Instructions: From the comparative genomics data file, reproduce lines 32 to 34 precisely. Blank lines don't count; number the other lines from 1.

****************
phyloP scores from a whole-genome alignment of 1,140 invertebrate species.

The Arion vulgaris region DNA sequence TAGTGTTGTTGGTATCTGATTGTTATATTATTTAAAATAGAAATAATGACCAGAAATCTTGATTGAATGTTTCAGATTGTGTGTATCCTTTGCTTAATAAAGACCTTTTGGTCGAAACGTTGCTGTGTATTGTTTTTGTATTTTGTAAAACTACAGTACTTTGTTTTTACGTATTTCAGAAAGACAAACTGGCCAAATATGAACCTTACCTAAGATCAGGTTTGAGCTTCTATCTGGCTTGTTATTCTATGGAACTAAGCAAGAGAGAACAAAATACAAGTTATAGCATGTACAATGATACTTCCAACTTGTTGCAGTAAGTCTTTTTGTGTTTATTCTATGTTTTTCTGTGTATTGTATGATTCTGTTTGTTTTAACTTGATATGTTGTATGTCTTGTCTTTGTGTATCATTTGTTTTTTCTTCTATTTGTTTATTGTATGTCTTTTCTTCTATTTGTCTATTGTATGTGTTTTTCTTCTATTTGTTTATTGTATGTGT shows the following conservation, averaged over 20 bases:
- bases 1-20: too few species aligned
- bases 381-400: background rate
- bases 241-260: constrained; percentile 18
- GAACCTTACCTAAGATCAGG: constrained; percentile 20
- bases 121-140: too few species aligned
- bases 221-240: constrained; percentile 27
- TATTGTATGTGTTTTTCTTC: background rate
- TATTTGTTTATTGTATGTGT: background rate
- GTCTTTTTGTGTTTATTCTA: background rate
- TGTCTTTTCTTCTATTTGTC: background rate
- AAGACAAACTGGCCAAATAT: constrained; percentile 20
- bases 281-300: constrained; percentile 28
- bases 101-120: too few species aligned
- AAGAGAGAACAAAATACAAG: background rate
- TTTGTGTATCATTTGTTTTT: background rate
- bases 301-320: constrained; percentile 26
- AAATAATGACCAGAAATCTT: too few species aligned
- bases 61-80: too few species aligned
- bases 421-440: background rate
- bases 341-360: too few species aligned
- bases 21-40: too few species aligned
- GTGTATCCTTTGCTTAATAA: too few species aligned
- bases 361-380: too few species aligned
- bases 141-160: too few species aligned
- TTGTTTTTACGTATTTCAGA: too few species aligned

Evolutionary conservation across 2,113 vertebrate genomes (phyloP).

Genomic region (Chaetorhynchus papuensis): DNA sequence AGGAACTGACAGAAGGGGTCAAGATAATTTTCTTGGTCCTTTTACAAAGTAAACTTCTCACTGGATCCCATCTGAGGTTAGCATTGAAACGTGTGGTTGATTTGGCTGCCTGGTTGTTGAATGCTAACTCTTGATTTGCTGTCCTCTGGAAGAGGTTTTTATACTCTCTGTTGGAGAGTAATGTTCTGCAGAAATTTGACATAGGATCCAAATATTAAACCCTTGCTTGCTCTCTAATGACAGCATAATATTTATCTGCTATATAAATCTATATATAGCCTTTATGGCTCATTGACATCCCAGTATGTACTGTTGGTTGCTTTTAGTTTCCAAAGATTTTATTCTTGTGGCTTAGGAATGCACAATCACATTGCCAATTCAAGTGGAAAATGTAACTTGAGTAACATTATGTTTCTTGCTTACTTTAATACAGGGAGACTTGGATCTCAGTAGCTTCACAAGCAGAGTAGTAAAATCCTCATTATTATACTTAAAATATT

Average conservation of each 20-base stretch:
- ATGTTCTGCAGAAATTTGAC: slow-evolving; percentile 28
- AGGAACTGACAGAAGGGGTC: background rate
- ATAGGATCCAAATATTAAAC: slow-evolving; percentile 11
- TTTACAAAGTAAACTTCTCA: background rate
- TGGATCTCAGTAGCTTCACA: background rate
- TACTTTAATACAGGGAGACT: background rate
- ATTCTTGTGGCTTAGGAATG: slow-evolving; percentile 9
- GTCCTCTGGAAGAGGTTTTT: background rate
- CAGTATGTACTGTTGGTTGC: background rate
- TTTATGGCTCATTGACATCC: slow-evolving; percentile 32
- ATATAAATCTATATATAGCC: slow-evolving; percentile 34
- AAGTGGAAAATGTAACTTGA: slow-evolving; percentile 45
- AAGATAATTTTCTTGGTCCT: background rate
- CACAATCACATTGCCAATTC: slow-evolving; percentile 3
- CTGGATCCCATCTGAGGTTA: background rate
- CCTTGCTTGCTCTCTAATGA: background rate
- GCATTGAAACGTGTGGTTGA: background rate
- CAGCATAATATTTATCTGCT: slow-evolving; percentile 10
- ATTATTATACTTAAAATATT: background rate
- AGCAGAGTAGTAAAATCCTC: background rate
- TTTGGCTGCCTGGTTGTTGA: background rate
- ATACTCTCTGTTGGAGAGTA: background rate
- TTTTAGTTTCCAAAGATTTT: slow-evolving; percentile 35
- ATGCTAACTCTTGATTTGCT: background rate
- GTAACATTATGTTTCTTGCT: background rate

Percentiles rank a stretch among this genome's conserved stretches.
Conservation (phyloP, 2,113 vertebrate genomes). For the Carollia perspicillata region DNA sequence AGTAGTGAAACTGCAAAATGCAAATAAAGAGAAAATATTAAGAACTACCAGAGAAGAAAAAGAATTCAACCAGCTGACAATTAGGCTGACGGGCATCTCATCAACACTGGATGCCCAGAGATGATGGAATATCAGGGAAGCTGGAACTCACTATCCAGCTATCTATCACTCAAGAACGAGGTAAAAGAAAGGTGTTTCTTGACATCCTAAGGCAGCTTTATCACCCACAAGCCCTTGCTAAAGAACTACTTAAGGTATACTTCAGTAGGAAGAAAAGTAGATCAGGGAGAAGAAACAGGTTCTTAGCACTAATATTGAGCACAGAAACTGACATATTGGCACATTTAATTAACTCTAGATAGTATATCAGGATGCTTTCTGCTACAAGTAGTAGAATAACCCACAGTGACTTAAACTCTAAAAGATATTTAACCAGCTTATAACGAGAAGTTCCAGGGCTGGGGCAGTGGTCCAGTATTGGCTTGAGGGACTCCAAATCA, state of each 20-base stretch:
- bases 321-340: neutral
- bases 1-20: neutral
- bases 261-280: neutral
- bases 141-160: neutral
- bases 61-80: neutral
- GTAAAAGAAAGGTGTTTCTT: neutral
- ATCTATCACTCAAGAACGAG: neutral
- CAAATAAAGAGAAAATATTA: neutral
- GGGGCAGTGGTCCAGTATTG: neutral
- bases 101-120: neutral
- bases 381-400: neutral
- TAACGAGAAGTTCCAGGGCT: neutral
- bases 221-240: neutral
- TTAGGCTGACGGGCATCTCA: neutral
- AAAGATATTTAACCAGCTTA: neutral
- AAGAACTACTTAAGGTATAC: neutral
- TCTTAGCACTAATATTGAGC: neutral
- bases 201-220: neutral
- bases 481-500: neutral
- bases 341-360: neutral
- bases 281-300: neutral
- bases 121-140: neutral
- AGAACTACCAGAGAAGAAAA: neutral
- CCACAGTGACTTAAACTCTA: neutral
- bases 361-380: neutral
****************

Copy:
- AGGAACTGACAGAAGGGGTC: background rate
- ATAGGATCCAAATATTAAAC: slow-evolving; percentile 11
- TTTACAAAGTAAACTTCTCA: background rate